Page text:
Welcome to the Rhetoric and Composition Program
In November of 2011, Appalachian's writing programs were awarded The Conference on College Composition and Communication (CCCC) Writing Program Certificate of Excellence due to the structure of our program, the accomplishments of our faculty, and our dedication to extensive professional development. For more information about the award, please visit the following: CCCC Writing Program Certificate of Excellence.
The Composition Program offers the first two courses of ASU's Vertical Writing Model (PDF): a first-year writing course (Rhetoric and Composition 1000: Expository Writing) and a second-year writing course (Rhetoric and Composition 2001: Introduction to Writing Across the Curriculum). After these two courses, students move on to a junior year writing-intensive course offered within their major, as well as a writing course their senior year with a significant capstone project.
We also offer Basic Writing (Rhetoric and Composition 0900) to help students familiarize themselves with the expectations of college-level writing; Writing Center Practice and Pedagogy (Rhetoric and Composition 3450) to prepare undergraduate students for work in the University Writing Center; and graduate courses related to our Rhetoric & Composition Graduate Certificate. Please see the course description pages for all of our courses listings and further information.
The Composition Program seeks to aid its students in becoming confident and authoritative writers, helping them to understand that writing is a combination of inventing and exploring new ideas, awareness of rhetorical situations, and effective communication. We emphasize process by teaching writing as a series of steps--invention, drafting, multiple revisions, and editing--that recur throughout the writing experience. We emphasize product by helping students consider the writing situation and audience concerns, creating quality drafts, and having them reflect on their writing experiences in the completion of a final portfolio at the end of the semester. We also seek to ensure the best possible education of our students by maintaining a strong focus on faculty development.
Both the administration and faculty of the Composition Program are proud of our collaborative role in the University and apply that value in every aspect of our instruction and assessment. In close collaboration with the University Writing Center, the Writing Across the Curriculum Program, and the University's General Education Program, we strive to help our students see that writing is accessible to everyone and that the abilities and experiences they gain in our classrooms can transfer into the writing situations they will find in the wider university and professional worlds.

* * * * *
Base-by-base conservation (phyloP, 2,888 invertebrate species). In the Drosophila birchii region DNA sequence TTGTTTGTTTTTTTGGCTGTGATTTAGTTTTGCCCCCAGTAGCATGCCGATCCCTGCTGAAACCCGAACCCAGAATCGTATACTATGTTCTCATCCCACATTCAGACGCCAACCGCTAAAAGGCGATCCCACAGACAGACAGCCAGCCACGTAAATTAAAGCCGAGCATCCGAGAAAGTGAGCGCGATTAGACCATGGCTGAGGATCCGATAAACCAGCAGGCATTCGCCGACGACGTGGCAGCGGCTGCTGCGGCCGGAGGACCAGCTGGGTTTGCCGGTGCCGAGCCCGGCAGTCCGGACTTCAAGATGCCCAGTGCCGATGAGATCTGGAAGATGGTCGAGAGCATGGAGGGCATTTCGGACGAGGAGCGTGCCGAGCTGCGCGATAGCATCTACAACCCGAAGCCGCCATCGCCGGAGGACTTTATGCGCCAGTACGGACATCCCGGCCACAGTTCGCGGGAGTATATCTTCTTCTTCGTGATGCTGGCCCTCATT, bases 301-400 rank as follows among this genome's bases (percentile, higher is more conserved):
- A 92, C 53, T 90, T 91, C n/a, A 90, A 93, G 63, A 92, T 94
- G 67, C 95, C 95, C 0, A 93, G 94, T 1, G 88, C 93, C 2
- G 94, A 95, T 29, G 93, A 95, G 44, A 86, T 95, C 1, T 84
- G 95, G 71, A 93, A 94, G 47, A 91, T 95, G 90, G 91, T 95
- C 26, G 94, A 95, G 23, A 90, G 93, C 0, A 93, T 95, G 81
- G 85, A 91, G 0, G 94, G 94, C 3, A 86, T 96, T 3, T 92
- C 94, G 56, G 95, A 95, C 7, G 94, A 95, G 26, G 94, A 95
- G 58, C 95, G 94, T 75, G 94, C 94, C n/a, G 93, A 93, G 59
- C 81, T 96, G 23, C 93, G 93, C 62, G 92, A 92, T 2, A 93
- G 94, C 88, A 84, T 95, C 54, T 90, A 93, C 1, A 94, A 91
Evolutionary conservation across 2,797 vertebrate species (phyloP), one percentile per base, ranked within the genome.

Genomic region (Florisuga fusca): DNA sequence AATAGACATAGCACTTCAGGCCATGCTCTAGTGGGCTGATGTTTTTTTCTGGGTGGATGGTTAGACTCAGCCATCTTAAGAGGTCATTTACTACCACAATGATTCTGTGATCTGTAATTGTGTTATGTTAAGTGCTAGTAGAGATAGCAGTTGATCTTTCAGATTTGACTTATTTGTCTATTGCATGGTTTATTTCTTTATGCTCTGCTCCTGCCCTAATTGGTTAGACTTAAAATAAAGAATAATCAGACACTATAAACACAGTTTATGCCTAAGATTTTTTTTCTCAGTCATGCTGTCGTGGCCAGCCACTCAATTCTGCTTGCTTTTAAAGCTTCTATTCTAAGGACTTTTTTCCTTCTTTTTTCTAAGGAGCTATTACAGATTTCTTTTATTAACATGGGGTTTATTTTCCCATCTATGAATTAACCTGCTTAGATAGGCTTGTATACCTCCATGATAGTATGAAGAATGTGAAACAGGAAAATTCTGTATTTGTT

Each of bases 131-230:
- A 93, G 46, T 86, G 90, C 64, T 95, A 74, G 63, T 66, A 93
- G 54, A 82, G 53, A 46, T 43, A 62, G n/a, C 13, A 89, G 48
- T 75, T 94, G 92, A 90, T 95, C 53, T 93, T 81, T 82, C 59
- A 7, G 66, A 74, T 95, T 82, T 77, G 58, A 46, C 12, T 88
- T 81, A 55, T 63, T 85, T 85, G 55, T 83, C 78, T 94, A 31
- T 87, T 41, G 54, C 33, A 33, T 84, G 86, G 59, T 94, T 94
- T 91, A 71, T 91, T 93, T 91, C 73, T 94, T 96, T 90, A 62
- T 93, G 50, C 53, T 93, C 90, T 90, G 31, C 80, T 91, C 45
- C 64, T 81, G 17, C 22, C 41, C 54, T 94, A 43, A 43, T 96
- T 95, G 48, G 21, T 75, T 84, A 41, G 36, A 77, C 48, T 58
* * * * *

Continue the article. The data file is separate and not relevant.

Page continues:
Please contact us if you have questions about any of the information on this site.
Congratulations to Morgan Pruitt, the recipient of a Staff Shout Out from the Staff Recognition Committee, a committee of the Staff Senate, in honor of her "positive attitude and generosity."
Congratulations to Aaron Ballance, the winner of the 2017 Linda Flowers Literary Award from the North Carolina Humanities Council. The Council honored Aaron in November at the NC Writers' Network Conference. Aaron was presented with a plaque, a $1,500 honorarium, and this June he'll have a week-long residency at Weymouth in Southern Pines.
Click here to see a great article from the Winston-Salem Journal about Aaron winning the 2017 Linda Flowers Literary Award!
Miles Britton, Julie Karaus and Brendan Hawkins:
The latest edition of AePR (the ePortfolio Review online journal) includes articles by three of our faculty. Brendan Hawkins (now in Florida State's PhD program in Rhetoric and Composition) and Julie Karaus have an article, "Isolating Rhetorical Challenges with Curation in ePortfolios: A Writing Faculty Workshop," and Miles Britton wrote the following article: "More than Words: Assessing Students' ePortfolio Design and Visual Literacy in the Composition Classroom."
(from Carl Eby)
"A big congratulations to Suzanne Samples! Suzanne has just won the 2017 Cardinal Sins Flash Fiction Competition, which is open to writers around the world. Suzanne's story "Predators" was selected from 250 finalists as the winner. In addition to a cash prize, Suzanne's story will be published in the print and online versions of Cardinal Sins, and Suzanne will be honored at a reception in Michigan this December."
At the College of Arts and Sciences Awards Luncheon (October 2017), it was announced our own Heather Custer won the Non-Tenure Track Teaching Excellence Award! Additionally, Heather's certification by the National Board for Professional Teaching Standards in the area of Early Adolescence/English Language Arts has just been renewed. Nice work, Heather!
We would like to congratulate Rhetoric and Composition Faculty who were selected by freshmen through the 2016-2017 MapWorks survey as "Most Helpful Faculty and Staff!"